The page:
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DISTINCT: AT ANY PRICE?
A study reported in Canadian J. Clinical Pharmacology (vol 2, no 4 Winter 1995, p 167- 174) provides support for M. Bouchard’s repeated assertion that Quebec is a "Distinct Society". The authors Hogan, Ebly and Fung used data collected as part of the Canadian Study of Health and Aging to determine factors significantly associated with use of potentially inappropriate medications across different regions. They divided the country into 5 such regions: Atlantic, Quebec, Ontario, Prairies and British Columbia.
For the purposes of their study, they regarded inappropriate prescribing as including ‘overuse’, ‘underuse’ and ‘misuse’. They found that overall 7.6% of all Canadian seniors were taking one or more medications that could be labeled inappropriate. From their paper, I have selected and re-fashioned some of their data. As the authors were from Calgary, I have normalised the data to that observed in the Prairie provinces to get a "Flat rate" (see Table).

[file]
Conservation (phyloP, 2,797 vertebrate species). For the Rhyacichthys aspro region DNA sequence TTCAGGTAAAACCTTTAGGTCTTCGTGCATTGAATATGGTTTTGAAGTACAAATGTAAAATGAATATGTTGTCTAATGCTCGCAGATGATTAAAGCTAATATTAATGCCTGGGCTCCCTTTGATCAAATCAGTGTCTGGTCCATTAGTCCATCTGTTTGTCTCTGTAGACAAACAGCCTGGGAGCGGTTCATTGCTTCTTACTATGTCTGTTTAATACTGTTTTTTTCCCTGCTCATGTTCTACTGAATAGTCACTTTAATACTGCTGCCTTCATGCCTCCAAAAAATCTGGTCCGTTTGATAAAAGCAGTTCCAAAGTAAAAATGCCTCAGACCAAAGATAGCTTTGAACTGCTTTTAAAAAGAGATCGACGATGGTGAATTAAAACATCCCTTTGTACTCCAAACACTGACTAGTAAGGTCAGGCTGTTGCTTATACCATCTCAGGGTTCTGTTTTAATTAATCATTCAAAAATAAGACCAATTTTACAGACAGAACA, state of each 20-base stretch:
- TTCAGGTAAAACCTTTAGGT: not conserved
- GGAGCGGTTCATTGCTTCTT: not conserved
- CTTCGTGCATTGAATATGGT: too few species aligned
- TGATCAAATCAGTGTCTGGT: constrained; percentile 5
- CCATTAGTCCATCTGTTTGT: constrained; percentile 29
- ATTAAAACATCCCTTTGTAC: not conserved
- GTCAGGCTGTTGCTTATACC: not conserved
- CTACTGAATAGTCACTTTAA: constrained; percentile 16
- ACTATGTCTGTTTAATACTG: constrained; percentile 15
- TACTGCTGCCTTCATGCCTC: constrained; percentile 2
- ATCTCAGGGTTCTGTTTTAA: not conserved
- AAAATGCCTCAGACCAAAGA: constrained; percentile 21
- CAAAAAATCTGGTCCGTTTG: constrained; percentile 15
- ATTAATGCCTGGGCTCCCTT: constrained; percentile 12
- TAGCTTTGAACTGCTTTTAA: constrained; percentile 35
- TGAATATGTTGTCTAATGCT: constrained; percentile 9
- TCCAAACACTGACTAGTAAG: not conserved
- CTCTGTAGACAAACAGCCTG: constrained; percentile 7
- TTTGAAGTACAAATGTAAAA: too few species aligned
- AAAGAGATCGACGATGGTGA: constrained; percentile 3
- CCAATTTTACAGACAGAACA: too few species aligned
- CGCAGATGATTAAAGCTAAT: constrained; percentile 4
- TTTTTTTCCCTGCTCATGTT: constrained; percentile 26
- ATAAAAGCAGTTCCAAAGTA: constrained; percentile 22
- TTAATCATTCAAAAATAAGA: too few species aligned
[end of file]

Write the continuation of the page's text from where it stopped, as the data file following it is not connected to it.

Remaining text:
M. Bouchard’s Quebec may be even more distinct than he thinks.
The data provided suggested regional differences in prescribing patterns. Once again a number of explanations can be given and students came up with a variety of explanations ranging from differences in formularies, fiscal problems leading to inadequate care in long term facilities, problems in gathering data, language difficulties leading to incomplete translations of guidelines for prescribing, more aggressive marketing strategies in some provinces etc.
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